Five Lessons Learned From Non-Profit Management That Apply to Tech Management – I like those mixes when practices and ideas from one domain of someone’s life emerge in another domain. Those intersections are usually very productive and insightful.

Demystifying the Parquet File Format – I finally feel I understand how the parquet format works (although there are many more optimizations).

5 interesting things (22/07/2022)

I analyzed 1835 hospital price lists so you didn’t have to
 – this post had a few interesting things. First, learning about CMS’s price transparency law. In Israel this is a non-issue since the healthcare system works differently, and most of the procedures are covered by the HMOs so there is no such concern. I would be interested in further analysis about the missing or non-missing prices. I.e., for which CPT codes most hospitals have prices, for which CPT codes most hospitals don’t have prices, can we cluster them (e.g. cardio codes? women’s health? procedures usually done on elder people?). This dataset has great potential, and I agree with most of the points in the “Dead On Arrival: What the CMS law got wrong” section.

How to design better APIs – there are several things I liked in this post – first, it is written very clearly and gives both positive and negative examples. Second, it is language agnostic. That last tip – “Allow expanding resources” was mind-blowing to me, so simple to think of and I never thought of adding such an argument. Now I miss a cookie-cutter template to implement all that good advice.

min(DALL-E) – “This is a fast, minimal port of Boris Dayma’s DALL·E Mega. It has been stripped down for inference and converted to PyTorch. The only third-party dependencies are NumPy, requests, pillow, and torch”. Now you can easily generate images using min-dalle on your machine (but it might take a while),

Bonus –

4 Things I Learned From Analyzing Menopause Apps Reviews – Dalya Gartzman, She Knows Health CEO, writes about 4 lessons she learned from analyzing Menopause Apps Reviews. I think it is interesting in 2 ways – app reviews are first, as a product-market fit strategy, to see what users are telling, asking, or complaining about in related.

Inconsistent thoughts on database consistency – this post discusses the many aspects and definitions of consistency and how it is used in different contexts. I absolutely love those topics. Having said that, I wonder if people hold those discussions in real life and not just use common cloud-managed solutions encapsulating some of those concerns.

Playing with DALL·E mini

DALL·E 2 is a multimodal AI system that generates images from text. OpenAI announced the model in April 2022. OpenAI is known for GPT-3, an autoregressive language model with 175 billion parameters. DALL·E 2 uses a smaller version of GPT-3. Read more herehere, and here (the last one also slightly discusses Google’s image).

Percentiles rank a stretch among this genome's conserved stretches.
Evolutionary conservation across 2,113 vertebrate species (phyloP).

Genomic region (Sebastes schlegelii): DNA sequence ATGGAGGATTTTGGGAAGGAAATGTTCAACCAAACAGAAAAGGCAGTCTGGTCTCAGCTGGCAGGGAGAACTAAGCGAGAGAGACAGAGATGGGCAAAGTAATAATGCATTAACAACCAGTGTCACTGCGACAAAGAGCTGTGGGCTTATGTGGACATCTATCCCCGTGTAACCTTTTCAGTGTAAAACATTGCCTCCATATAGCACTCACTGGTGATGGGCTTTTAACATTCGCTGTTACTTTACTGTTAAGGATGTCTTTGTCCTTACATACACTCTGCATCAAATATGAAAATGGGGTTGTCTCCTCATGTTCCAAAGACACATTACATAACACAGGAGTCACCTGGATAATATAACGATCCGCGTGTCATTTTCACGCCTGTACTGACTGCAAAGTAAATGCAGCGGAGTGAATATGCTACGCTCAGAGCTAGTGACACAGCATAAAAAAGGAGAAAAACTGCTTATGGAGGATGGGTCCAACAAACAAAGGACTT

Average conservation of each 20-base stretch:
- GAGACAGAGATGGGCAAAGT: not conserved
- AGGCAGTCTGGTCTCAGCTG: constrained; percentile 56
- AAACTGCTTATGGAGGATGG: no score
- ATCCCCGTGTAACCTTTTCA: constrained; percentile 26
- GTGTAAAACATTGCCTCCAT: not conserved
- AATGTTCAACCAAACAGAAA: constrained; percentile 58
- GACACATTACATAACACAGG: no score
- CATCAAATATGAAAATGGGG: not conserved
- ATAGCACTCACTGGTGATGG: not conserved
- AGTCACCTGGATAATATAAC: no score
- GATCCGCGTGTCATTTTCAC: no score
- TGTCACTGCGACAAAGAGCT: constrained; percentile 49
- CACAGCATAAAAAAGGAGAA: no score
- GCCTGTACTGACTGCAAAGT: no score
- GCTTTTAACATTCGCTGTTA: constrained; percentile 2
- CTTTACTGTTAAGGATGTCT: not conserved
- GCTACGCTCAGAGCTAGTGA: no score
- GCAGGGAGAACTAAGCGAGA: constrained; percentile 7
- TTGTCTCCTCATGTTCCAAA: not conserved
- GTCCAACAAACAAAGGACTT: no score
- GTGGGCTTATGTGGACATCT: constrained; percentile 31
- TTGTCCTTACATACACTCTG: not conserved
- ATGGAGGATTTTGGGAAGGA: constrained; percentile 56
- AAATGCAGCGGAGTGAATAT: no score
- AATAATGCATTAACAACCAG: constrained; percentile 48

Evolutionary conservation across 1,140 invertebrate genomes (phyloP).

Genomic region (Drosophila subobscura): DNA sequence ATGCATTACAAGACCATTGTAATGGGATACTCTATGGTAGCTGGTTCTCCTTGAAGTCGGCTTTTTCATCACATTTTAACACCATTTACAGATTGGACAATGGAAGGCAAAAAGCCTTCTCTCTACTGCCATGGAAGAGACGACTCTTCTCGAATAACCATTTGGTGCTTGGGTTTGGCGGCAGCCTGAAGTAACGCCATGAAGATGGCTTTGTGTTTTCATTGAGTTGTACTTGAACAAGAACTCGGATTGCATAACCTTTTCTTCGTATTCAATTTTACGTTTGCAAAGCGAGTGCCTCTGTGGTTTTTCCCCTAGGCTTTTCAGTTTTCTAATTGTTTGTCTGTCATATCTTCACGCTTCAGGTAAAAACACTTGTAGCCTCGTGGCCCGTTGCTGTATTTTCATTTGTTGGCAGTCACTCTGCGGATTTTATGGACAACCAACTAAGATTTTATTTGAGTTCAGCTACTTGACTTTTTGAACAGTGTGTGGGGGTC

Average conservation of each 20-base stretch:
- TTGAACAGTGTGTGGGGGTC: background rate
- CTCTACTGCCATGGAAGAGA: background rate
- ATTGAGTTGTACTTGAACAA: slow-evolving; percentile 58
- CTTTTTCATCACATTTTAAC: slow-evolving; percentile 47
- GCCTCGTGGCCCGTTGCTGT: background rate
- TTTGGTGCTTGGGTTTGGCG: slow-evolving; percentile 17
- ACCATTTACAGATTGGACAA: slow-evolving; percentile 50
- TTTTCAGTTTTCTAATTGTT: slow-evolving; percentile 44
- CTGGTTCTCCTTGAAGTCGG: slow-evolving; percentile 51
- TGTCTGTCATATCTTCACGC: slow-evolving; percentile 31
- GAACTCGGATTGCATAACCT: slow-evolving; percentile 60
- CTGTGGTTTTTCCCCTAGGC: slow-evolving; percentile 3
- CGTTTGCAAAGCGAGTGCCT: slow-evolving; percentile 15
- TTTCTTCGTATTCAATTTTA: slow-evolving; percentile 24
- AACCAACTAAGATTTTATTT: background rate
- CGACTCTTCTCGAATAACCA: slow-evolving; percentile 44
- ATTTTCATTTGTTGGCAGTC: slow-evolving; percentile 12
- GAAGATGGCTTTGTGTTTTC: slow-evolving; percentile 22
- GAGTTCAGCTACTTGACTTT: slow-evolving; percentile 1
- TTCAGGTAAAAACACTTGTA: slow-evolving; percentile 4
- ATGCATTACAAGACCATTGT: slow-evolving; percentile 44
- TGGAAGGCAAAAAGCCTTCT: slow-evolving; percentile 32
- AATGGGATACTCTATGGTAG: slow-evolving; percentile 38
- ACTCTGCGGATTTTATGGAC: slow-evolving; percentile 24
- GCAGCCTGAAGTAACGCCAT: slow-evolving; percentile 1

While the results look impressive at first sight, there are some caveats and limitations, including word order and compositionality issues, e.g., “A yellow book and a red vase” from “A red book and a yellow vase” are indistinguishable. Moreover, as one can see in the “A yellow book and a red vase” example below the images or more of the same, another drawback is that the system cannot handle negation, e.g., “A room without an elephant” will create, well, see below. Read more here.

Since I don’t have access to DALL·E 2, I used DALL·E mini via Hugging Face for all the examples in this post. However, the two models experience the same issues.

A yellow book and a red vase
A room without an elephant

The model might have biases for example check all those software developers who write code, all men (also note that the face are very blurry in contrast to other surfaces in the images) –

software developer writing code
A CTO giving a talk

I decided to troll that a bit to find more limitations or point-out blind spots. Check out the following examples –

Object Oriented Programming
Object Disoriented Programming
Exploratory Data Analysis

The examples above demonstrate that model does not handle abbreviations well. I can think of several reasons for that, but that emphasizes the need to use precise wording and might need to try several times to get the desired result.

Trying negation again (in this case, the abbreviation worked okish) –

Structured Query Language

Which of course reminds all of us of this one –

And a few more –

SOLID principles
Clean Code
Computer Vision

To conclude, I cannot see a straightforward production-grade usage of this model (and it is anyhow not publically available yet) but maybe one use it for brainstorming and ideation. For me it feels like NLP in the days of TF-IDF there is yet a lot to come. Going forward I would love to have some more tunning possibilities like a color scheme or control the similarity between different results (mainly allow more diversity rather than more of the same).